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HomeInterviewsTalking with Singer-Songwriter/Guitarist Malarie McConaha about “Empty Room,” Tone, and Guitars

Talking with Singer-Songwriter/Guitarist Malarie McConaha about “Empty Room,” Tone, and Guitars

Franklin, Tennessee-based Americana outfit The FBR recently released their new single, “Empty Room,” a track lifted from their forthcoming album, Ghost, slated to drop on January 19.

The band’s name – The FBR – was inspired by Leonard Cohen’s song, “Famous Blue Raincoat. Fronted by Malarie McConaha and Tim Hunter, who met a local bar, The FBR began life as an acoustic project, followed by burgeoning into a blues-roots Southern rock band.

McConaha plays lead guitar and handles lead vocals, while Hunter plays acoustic guitar and harmonica. Both McConaha and Hunter do the songwriting.

Drenched in bluesy, melancholic tones and highlighted by McConaha’s haunting vocals, “Empty Room” captures the aching sensation of dreadful loneliness.

Guitar Girl Magazine spoke with Malarie McConaha to find out more about the person behind the music, her creative process, and her guitars.

What three things can’t you live without?

My friends/family, my instruments, my dogs!

Why do you make music?

I guess I don’t know how not to. It keeps me above water. So often I struggled to find the right words to express what was going on in my head.

Listening to music was a lifeline for me as a child navigating a complicated life. It made me feel heard, and it was such a catharsis. I want to carry that torch on!

What inspired your new single, Empty Room?”

‘Empty Room’ was a result of being able to communicate complicated emotions in a healthier way, than in the past.

Tim (the other half of The FBR, and my fiancé) was heading out of town for a few days while I was staying home. We hadn’t spent any time apart in almost two years (pandemic era.)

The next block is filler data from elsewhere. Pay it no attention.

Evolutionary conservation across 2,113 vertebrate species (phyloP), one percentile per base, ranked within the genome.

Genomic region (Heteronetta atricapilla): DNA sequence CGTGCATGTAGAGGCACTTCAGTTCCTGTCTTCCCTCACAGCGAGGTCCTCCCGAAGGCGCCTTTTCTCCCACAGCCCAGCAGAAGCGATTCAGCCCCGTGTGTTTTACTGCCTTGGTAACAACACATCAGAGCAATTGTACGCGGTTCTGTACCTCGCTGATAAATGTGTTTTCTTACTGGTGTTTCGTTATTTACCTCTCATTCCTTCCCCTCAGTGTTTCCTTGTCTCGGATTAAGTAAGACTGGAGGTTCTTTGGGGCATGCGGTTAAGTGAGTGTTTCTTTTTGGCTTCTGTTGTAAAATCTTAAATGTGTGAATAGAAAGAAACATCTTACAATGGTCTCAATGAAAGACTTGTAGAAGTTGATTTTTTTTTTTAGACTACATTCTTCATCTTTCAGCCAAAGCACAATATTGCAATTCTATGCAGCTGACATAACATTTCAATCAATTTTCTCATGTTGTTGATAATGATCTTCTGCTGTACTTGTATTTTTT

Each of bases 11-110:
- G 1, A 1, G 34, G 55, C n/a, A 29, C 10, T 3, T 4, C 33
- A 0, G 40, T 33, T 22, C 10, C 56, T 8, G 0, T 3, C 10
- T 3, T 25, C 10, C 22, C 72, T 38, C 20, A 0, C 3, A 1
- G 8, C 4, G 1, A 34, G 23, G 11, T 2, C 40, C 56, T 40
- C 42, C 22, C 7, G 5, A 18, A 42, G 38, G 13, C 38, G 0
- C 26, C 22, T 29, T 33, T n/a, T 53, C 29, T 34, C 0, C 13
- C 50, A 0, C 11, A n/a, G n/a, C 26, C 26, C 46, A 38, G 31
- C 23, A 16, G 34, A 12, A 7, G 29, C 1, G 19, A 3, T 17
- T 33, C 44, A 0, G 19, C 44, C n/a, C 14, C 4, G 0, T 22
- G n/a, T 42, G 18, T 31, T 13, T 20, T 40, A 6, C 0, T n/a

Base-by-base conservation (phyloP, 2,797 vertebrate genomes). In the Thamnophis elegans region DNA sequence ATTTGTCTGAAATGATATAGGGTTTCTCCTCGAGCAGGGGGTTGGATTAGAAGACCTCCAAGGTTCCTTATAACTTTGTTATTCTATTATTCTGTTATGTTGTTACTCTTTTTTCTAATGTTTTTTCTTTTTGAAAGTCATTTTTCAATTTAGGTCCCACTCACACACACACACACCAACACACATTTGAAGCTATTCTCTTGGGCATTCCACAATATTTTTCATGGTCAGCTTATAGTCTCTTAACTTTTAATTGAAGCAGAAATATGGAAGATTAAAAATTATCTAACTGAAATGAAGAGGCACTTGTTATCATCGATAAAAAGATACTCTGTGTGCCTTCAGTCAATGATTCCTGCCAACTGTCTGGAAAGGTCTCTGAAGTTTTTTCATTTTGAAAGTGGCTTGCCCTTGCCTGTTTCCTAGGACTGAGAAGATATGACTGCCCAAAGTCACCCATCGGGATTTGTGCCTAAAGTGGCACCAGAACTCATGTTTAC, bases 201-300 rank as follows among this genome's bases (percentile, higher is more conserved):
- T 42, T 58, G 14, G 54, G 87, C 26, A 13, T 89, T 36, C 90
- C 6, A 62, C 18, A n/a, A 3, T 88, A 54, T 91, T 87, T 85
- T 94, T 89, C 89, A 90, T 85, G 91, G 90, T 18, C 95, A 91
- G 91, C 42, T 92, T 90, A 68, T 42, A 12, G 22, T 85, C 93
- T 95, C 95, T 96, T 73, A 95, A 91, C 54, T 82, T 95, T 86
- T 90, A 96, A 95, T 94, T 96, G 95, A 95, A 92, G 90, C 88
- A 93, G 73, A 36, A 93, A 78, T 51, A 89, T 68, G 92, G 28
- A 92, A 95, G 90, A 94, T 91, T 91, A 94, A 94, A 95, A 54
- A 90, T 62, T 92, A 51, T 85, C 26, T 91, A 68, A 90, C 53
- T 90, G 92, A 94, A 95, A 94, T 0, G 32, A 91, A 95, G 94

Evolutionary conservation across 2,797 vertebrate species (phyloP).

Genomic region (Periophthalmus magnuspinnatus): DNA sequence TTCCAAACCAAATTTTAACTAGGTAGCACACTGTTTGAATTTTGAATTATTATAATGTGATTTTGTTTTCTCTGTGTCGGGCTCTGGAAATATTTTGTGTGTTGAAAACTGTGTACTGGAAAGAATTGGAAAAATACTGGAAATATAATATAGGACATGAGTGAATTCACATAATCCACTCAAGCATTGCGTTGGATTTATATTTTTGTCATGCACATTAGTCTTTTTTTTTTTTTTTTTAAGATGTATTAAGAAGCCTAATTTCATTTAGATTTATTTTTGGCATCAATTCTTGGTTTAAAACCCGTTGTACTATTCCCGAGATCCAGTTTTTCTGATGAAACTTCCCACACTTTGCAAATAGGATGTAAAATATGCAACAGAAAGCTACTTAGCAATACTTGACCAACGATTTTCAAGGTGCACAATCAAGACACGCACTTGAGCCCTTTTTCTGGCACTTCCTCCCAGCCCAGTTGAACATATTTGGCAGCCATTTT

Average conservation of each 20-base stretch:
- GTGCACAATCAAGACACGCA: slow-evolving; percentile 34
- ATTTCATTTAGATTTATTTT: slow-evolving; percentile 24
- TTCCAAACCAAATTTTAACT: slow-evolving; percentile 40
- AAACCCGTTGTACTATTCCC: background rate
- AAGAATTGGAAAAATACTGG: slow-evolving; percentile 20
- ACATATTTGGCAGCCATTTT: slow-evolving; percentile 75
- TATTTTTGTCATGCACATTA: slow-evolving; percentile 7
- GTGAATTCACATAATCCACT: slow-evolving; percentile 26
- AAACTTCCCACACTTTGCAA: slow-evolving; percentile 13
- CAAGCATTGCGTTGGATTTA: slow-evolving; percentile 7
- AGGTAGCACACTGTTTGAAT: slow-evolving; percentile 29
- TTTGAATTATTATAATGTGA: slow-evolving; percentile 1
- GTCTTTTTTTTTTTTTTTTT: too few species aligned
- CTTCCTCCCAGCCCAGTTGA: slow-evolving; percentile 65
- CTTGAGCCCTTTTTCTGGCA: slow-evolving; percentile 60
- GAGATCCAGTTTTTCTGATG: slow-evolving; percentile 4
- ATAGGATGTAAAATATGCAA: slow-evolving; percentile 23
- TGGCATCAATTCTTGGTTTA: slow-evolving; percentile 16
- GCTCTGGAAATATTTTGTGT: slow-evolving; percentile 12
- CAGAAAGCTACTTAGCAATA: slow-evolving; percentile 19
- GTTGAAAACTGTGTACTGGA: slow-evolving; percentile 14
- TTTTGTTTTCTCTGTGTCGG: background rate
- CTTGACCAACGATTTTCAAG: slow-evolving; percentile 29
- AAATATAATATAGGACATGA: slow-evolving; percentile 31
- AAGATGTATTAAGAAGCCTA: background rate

I struggled at the time with sitting alone with my thoughts for too long, and I felt myself getting moody and distant, dreading that time alone. I hated feeling that way so I asked Tim to write some sad lyrics that kind of captivated those feelings, so I could write music to them while he was gone.

That weekend was much easier than I expected, as I didn’t focus on the minutes and hours ticking away slowly. I was able to find enjoyment in my own company again, something I hadn’t been able to do in years.

How, where, and when did you first connect with Tim Hunter?

We met at an open mic night at Pucketts (now Fox & Locke) in Leipers Fork, Tennessee in 2014.

I sang ‘Hallelujah’ but I sang some of Leonard’s less known verses that night, and Tim came up and said ‘You didn’t learn that song from church or from ‘Shrek,’ did you?’

We bonded over our love for Cohen that night, and here we are almost a decade later, still making music and doing life together!

You have a new album, Ghost, releasing on January 19, 2024. What can you share about the album?

I can say this about ‘Ghost,’ it is such a reflection of our own lives and the people in our lives. Each song has its own backstory and unique way it came into existence. It’s about the things that haunt people. Regrets, love lost, life lost.

The album name didn’t come to me until all of the songs were on my wall in my office. And the line’“I’m just a ghost’ in ‘Empty Room’ kept playing on repeat in my head.

It was definitely a labor of love. We started our own label to make it happen. When we started recording years ago, we weren’t setting out to make an album, just trying to capture our sound, and it took quite a few years and growing pains to get here.

We had to find our sound, and then find the right group of people to help bring that sound alive, both in the studio and on stage.

How did you get started in music?

From the time I was very young, I was very in touch with the power that music had on emotion. I was in a military/sports family though so most of my childhood was spent in soccer, speed skating, cross country, etc.

The first instrument I picked up when I was 11 years old, I played trumpet in the school band.

When I was 15, I got a guitar for Christmas, and the rest was history!

Which singers/musicians influenced your sound?